It’s not the same for a Cuban-American kid growing up in the third world as it is to be an Asian-American kid who had an affair behind the laundromat. They are two different worlds — they may have some intersection, but they’re completely different stories. That’s what I’m excited about exploring now and what it did for me personally.
Let’s pause our conversation at this point. I’m eager for us to explore how you were able to write three distinct inaugural poems in a few weeks and why “One Day” was selected as the poem you read at the inauguration.
Agreed. You should have known when you get a Cuban talking …
In the memoir you state, “[I] leave the politics to the politicians — that’s their genre, not mine.” That raises the question of why Cuba as a political issue is absent in the three collections.
Having grown up in the 1970s in a politically charged city like Miami, my parents weren’t bitter exiles; they were middle-class people. They were hurt in other ways. But they chose to leave in 1968; they’re not as strident as the … first generation that left. Still the community at large was like: “Castro is a son-of-a-bitch.” “They stole this and they stole that.” “Cuba once was a beautiful paradise and blah-blah-blah.”
However, when you go to the history books, they’re almost complimentary about Castro, health care, and literacy. I realized at an early age that I was polarized — that perhaps history is between these two things. It’s a battle I couldn’t win. I realized that somewhere in the middle was the truth. My mother told me she grew up in a dirt farm home and that Cuba was dirt poor. So there were conflicting pieces of information. I didn’t feel I could take a stance because I didn’t know which stance to take. As I got into it more and more, I realized the truth is still in the grain. There are injustices on both sides of the fence in my little arena of the political Cuban-American community.
Besides that, I am just horrible at politics. I guess I’ve always been attracted to the consequences of history rather than the causes. I felt my job — as Campbell McGrath, my mentor, has always said, poets are in some ways historians. And it’s about leaving yourself out as well. What I was interested in was the human story, through being an emotional historian. Here is what I see in my community, Miami, my mother and father; here is what I see when I go to Cuba. And I’m fascinated by their individual lives and the consequences of history they have of themselves. I’m being political in the sense that I’m recording the effects of these political motives whether that means the Cuban exile community shooting itself in the foot, so to speak, or whether that means the Cuban in Miami can understand what it really means to live in Cuba with these old cars and homes, the bullshit image.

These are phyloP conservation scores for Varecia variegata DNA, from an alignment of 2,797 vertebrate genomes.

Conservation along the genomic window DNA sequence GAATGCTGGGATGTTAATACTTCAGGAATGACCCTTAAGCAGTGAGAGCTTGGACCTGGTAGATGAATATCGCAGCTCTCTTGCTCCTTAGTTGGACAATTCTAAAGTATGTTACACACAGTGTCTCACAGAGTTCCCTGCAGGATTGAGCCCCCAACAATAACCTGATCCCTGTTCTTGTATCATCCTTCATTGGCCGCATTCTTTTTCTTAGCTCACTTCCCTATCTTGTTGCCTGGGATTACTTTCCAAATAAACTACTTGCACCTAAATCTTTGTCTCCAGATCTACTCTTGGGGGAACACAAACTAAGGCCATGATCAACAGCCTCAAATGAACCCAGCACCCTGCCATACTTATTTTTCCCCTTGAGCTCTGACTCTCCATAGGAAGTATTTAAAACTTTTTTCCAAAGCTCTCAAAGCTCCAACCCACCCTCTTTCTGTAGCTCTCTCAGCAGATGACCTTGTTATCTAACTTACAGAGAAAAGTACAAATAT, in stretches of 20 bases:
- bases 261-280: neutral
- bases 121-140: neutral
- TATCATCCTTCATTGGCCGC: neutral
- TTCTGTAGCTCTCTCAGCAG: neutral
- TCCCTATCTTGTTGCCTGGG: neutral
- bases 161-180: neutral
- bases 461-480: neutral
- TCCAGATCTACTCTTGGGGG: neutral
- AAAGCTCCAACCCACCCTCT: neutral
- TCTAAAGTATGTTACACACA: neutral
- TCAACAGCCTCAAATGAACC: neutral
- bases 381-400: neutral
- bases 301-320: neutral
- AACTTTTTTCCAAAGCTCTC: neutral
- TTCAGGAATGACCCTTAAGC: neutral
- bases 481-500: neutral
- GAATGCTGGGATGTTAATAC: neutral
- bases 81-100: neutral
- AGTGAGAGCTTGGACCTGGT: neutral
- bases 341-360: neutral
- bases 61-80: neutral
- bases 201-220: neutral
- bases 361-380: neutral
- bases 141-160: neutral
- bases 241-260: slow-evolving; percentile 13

For me poetry was a more profound way to get to understand what it all meant. I never went that political route. I guess my muse comes from a different place. I get angry and pissed off, but it never comes through in the poetry. But what does come through is how we are all victims of politics. It becomes a history. When it came to writing the inaugural poem, I had a chance to show all this, but I opted to show the people and by reaching beyond the politics.
Things have really calmed down since. I was really surprised during the media frenzy surrounding the inauguration, not one person asked me about the embargo, not one person asked me anything politically charged about Cuba. I think it’s moving on to another phase, even reporters in Miami, it’s not touched upon. It’s reached a deadlock. Everyone is waiting for something to change. There are still some diehards, but I think my instincts were right. It’s not a good place to write about poetry. The politics I grew up around don’t excite me. I believe that is reflected in the poetry.